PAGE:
Mercedes-Benz 1982-1993 C-Class History: The 190
The W201 Series
Almost a century after Mercedes-Benz introduced its very first car, the world-renowned prestigious automakers debuted its first C-Class
car, the 190. Not officially named the C-Class until 1993 when the
second group of cars was introduced, the Mercedes-Benz C-Class was
universally referred to as the “compact class”. The main differences
between the C-Class and its forbearers: the E, S, and SL-Class include
the cost of the vehicle and their enhanced safety features.
Designed by Mercedes-Benz engineer Bruno Sacco, the 190 sports car
engine features a multi-linked rear suspension, a body structure built
from high-strength steel, commendable aerodynamics, and superb safety
features. Mercedes-Benz also manufactured a 190D known as the “whisper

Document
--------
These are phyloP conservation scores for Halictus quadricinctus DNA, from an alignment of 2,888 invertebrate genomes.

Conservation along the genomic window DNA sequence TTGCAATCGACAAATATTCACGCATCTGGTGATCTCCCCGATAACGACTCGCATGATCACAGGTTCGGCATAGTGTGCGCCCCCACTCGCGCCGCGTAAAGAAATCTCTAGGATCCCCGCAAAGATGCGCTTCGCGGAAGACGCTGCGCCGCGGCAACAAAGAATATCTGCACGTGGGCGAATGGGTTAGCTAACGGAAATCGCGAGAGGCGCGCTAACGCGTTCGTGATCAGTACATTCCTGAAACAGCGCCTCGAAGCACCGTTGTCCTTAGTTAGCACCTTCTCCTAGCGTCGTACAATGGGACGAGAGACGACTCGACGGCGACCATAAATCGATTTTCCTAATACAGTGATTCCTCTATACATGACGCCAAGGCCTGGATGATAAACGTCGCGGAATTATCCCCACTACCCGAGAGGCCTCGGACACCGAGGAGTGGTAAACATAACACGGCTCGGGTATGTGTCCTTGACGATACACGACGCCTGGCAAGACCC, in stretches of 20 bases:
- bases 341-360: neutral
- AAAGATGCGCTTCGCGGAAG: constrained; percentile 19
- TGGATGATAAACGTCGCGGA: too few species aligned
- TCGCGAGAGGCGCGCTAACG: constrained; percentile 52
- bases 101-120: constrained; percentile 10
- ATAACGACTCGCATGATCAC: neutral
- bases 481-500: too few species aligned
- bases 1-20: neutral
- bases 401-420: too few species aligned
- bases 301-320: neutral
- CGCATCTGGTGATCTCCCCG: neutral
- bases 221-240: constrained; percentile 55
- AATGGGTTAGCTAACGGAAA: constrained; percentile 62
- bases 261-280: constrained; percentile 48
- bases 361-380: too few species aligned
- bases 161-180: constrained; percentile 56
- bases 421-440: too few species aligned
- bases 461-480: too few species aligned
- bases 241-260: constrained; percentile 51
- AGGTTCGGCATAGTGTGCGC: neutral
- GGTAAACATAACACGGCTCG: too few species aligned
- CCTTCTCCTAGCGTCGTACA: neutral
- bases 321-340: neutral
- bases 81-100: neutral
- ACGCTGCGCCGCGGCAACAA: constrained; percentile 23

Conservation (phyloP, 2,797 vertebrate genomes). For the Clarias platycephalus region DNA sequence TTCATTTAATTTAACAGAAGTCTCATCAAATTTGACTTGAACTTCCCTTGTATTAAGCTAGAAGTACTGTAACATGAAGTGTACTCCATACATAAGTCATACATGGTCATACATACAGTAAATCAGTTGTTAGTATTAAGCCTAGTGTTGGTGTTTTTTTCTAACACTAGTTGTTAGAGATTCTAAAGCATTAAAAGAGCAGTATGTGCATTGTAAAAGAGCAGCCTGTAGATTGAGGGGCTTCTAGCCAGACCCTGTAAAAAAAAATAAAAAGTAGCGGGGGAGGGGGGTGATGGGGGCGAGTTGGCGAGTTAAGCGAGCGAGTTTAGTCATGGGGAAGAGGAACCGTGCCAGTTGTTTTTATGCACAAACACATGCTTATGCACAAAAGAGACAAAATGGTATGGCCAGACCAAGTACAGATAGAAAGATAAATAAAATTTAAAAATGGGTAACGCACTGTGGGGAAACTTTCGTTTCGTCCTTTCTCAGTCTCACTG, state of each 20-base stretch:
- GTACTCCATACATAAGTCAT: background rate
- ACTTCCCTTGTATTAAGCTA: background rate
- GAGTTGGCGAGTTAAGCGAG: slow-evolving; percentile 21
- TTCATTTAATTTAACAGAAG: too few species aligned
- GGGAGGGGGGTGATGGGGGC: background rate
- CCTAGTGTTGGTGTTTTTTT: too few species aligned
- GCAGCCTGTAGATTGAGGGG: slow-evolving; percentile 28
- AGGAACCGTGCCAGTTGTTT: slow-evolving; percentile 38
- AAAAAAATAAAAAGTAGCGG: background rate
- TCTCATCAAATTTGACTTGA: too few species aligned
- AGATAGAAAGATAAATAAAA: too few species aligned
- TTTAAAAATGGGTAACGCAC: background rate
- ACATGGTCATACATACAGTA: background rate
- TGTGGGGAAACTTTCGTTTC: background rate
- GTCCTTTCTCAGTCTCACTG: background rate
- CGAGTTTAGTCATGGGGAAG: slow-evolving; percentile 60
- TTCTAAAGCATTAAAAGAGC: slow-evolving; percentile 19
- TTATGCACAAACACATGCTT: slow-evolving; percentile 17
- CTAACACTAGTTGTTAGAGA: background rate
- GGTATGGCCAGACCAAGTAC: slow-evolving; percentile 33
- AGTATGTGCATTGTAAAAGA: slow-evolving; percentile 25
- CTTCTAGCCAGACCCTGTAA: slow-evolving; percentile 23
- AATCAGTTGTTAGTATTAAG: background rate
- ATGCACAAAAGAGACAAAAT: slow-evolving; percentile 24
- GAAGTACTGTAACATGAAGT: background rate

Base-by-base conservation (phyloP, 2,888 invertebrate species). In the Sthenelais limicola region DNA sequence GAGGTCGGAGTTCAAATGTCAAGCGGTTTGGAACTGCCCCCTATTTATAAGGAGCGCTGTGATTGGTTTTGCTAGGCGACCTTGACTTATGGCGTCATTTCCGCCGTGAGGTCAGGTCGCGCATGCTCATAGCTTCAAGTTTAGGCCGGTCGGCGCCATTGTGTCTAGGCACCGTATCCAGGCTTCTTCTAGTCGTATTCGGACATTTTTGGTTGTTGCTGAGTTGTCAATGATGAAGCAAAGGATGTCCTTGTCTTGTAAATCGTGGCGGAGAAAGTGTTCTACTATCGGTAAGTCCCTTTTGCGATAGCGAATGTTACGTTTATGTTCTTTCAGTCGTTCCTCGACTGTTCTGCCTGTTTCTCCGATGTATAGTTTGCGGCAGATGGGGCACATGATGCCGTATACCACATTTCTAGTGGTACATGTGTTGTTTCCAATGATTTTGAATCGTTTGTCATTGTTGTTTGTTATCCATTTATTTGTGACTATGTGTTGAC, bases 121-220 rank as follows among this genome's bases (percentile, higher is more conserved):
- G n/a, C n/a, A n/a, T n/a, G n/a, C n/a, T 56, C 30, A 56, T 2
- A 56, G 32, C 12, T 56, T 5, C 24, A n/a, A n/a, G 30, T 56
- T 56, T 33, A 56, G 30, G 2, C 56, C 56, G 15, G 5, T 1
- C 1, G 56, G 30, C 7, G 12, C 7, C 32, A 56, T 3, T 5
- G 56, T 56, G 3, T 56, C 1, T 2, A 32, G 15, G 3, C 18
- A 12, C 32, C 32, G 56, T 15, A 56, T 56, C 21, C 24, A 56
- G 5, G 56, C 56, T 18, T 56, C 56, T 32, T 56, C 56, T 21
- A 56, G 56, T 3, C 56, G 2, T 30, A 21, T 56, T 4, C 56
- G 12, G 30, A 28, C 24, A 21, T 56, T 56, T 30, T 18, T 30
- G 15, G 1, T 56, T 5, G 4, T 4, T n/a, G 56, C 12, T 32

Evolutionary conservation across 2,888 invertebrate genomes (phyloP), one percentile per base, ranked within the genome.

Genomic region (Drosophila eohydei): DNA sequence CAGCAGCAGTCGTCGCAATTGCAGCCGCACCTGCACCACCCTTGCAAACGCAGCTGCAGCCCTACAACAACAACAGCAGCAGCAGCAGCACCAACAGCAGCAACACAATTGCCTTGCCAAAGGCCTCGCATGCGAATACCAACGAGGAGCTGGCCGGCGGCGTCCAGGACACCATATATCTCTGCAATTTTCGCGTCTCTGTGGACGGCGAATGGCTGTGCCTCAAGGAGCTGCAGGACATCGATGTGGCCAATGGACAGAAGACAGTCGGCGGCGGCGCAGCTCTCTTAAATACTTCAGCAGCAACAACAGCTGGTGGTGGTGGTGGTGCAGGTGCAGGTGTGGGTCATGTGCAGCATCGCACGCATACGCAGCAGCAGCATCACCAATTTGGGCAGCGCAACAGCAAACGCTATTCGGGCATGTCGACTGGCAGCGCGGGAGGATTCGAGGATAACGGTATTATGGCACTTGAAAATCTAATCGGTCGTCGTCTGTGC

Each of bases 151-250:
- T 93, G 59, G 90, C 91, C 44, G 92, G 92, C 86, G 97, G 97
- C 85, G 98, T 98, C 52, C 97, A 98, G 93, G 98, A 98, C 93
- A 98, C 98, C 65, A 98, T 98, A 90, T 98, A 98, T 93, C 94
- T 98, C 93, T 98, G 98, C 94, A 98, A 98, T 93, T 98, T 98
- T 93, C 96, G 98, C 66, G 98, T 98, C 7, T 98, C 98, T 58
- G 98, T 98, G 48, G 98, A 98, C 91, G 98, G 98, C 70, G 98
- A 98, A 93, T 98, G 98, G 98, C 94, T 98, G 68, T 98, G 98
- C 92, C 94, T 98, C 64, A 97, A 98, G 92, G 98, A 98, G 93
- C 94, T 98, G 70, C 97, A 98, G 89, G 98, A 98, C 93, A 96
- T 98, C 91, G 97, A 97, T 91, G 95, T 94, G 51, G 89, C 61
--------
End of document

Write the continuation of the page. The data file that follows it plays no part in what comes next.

Production of the 190 ceased in 1993 and was officially replaced by the
new Mercedes-Benz C-Class. At this point Mercedes decided to stop
“over-engineering” the vehicles. However, since their racing cars were AMG-tuned and won many races, many 190 owners wanted their models AMG-tuned as well.
Features of the Mercedes-Benz 190
The Mercedes-Benz 190 has a 4-door saloon body style, offered in diesel
(turbo & non-turbo) as well as regular, and engine options: 2.0,
2.3, 2.5, 3.0, 6 or 8 liter. Most of the Mercedes-Benz 190 engines
offered Inline-4 (I4) cylinders, but the 6-liter version offered an
Inline-6 (I6). The four-speed Mercedes-Benz 190’s offered automatic or
manual transmission, while the five-speed transmission was strictly
The Mercedes-Benz 190, dubbed the “Baby Benz”, sported front and rear
anti-roll bars, anti-dive and anti-squat geometry, and the first
patented 5-link rear suspension. Among the advanced safety features of
the 190 were airbags, seatbelt tensioners, and an anti-lock braking system.
The 190 was manufactured in the Mercedes plants located in Bremen and Sindelfingin, Germany.
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